F.I.L.M. of the Week (June 15, 2017)

15 06 2017

We all know the stereotype: the quirky indie movie character who’s got some social anxieties and manages to perturb the calm facades of more well-adjusted peers. It’s a stock character by this point. But back at the turn of the millennium, it was probably quite novel – and maybe even a little radical. (I wasn’t watching indie films then, so I do have to guess.)

So I can only imagine what it would be like to watch “Chuck and Buck” when it premiered in 2000. Even for a first viewing in 2017, it still resides in “F.I.L.M. of the Week” territory. In a pre-“Brokeback Mountain” era, director Miguel Arteta and writer Mike White dove head into an unrequited homoerotic love story of an awkward man (White’s Chuck) and the childhood friend (Chris Weitz’s Buck) who outgrew him.

That might count as a bit of a spoiler because the nature of their relationship comes as a slow reveal. Their nature of their past relationship begins in barely perceptible undertones but gradually begins to come to light. When Chuck is planning for the funeral of his mother, who he cared for well into adulthood, he calls Buck out of the blue to attend. It seems like a reasonable action for someone reeling through tragedy at the time, and Buck (along with his girlfriend) are decent enough to come and comfort him.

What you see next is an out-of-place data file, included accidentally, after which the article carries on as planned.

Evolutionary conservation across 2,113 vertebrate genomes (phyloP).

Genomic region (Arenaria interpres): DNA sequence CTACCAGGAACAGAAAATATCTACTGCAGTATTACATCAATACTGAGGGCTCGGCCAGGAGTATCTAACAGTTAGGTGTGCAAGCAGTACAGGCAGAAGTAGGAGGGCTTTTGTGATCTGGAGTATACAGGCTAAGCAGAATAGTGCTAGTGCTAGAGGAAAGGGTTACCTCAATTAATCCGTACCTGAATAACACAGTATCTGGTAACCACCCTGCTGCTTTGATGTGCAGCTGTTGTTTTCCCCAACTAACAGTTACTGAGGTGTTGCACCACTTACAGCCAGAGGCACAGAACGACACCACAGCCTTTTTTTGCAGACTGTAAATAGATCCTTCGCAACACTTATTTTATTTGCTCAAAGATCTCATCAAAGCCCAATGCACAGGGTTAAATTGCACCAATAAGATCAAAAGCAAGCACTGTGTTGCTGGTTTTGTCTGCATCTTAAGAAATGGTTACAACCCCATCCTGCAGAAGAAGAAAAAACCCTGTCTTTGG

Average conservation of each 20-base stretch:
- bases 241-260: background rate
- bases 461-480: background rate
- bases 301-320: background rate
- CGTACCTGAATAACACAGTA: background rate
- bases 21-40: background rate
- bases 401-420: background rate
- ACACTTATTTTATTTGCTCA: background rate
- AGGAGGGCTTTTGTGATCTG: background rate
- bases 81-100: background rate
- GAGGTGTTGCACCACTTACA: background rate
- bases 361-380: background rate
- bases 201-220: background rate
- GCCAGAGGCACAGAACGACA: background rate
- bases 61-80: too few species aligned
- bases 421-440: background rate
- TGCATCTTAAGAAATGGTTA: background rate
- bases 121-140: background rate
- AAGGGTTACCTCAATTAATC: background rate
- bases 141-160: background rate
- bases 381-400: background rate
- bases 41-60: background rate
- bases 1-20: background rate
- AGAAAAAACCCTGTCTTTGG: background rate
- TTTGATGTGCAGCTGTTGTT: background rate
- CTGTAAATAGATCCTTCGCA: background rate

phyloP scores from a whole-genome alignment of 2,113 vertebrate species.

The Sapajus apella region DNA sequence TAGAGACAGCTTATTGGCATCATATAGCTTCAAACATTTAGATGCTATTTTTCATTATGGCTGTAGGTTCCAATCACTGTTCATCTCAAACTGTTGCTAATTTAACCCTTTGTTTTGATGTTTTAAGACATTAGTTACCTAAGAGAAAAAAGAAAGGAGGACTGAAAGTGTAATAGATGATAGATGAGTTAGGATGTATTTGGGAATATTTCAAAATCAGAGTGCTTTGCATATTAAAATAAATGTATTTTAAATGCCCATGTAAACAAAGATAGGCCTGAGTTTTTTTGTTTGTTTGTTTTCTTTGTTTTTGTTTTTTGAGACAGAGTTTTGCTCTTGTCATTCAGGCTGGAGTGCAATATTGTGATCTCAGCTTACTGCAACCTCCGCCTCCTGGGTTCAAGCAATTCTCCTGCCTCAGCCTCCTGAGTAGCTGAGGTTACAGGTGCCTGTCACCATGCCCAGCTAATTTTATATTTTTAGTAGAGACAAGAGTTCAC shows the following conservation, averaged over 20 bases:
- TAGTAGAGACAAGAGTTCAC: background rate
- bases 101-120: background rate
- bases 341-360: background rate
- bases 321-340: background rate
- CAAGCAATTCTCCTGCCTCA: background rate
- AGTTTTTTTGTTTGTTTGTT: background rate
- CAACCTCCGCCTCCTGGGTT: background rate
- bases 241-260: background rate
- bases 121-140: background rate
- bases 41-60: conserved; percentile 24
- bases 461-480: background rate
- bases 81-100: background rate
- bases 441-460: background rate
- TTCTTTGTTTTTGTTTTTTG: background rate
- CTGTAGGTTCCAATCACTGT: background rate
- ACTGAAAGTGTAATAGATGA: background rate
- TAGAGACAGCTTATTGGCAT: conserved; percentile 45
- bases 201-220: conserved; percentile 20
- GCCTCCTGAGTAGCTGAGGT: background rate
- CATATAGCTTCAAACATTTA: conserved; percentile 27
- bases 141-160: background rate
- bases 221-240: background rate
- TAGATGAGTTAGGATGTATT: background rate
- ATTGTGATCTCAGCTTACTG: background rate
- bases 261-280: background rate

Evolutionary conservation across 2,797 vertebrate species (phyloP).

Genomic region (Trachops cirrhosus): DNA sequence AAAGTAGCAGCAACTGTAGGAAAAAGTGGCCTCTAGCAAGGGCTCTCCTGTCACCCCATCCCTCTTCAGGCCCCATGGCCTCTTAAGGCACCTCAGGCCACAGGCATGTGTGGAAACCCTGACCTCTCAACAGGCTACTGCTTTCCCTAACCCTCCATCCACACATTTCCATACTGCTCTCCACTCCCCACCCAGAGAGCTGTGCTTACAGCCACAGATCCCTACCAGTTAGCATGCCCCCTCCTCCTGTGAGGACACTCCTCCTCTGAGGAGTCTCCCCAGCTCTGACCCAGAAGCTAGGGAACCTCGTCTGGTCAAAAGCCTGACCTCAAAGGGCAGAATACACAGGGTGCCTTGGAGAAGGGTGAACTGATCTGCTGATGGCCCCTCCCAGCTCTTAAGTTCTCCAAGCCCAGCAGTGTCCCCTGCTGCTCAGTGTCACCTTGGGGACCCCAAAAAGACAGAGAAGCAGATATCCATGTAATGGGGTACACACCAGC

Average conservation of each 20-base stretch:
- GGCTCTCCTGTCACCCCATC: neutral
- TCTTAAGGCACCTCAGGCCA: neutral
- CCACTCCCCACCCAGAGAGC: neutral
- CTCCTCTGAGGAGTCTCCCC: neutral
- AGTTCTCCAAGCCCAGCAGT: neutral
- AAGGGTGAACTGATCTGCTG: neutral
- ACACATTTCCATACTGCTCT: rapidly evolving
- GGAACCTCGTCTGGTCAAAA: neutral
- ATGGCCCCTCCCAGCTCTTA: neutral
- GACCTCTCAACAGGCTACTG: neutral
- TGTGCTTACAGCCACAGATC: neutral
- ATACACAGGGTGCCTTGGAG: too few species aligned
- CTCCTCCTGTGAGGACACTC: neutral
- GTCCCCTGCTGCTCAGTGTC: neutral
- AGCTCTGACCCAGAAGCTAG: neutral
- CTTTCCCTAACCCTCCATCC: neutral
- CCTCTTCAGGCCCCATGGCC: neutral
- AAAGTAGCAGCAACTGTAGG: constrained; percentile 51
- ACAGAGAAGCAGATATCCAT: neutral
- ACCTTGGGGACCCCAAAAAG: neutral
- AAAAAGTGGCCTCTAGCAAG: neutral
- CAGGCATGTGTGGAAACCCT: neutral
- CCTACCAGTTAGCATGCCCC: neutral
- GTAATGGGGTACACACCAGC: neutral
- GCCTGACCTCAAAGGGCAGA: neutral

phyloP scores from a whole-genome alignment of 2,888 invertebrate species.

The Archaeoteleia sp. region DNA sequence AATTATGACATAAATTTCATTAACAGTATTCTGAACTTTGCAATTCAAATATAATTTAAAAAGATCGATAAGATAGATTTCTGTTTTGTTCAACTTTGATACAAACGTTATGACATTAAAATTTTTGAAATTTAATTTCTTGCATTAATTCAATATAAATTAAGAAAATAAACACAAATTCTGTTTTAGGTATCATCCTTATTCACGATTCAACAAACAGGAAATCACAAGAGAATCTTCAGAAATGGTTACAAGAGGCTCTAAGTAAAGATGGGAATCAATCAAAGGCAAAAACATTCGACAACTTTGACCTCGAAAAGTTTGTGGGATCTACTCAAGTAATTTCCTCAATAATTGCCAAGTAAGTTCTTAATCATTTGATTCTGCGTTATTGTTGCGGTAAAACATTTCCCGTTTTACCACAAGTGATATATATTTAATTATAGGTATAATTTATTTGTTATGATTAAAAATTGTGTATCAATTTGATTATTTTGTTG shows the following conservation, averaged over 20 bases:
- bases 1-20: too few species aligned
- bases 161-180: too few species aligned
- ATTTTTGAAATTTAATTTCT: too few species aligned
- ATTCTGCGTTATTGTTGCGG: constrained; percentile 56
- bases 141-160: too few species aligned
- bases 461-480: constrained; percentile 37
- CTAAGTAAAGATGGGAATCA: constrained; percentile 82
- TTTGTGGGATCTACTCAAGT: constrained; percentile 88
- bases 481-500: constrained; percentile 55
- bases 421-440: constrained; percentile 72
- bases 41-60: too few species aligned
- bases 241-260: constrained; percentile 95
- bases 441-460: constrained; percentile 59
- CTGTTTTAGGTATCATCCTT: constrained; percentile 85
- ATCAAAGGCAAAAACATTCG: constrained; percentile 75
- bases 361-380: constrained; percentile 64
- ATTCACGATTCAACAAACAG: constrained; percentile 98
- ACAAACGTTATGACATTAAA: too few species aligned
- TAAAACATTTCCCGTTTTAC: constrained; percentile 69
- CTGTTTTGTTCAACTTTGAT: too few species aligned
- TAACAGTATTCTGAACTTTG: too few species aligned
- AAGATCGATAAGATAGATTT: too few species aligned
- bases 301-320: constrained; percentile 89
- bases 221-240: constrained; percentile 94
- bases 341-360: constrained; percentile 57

But then the film continues. Chuck decides to pack up and head to Hollywood, where Buck lives and works. After awkward hangouts don’t result in the rekindling of their friendship to adolescent levels, Chuck strikes out with a strange act of attention-grabbing desperation. He stages a play at a community theater that’s a very clear allegory of he and Buck’s relationship and the resulting feelings stemming from their estrangement.

Many a moment in the film is utterly cringe-inducing as Chuck runs amok of so many social niceties and norms considered necessary for social interactions. Yet they are also tinged with the sadness, loss and confusion of a gay man stuck in a society and a self that could not accept such a thing. Where other filmmakers might try to dull his edges, Arteta and White do no such ting in “Chuck and Buck.” The film is all the more remarkable for it.

Advertisements

Actions

Information

Leave a Reply

Fill in your details below or click an icon to log in:

WordPress.com Logo

You are commenting using your WordPress.com account. Log Out / Change )

Twitter picture

You are commenting using your Twitter account. Log Out / Change )

Facebook photo

You are commenting using your Facebook account. Log Out / Change )

Google+ photo

You are commenting using your Google+ account. Log Out / Change )

Connecting to %s




%d bloggers like this: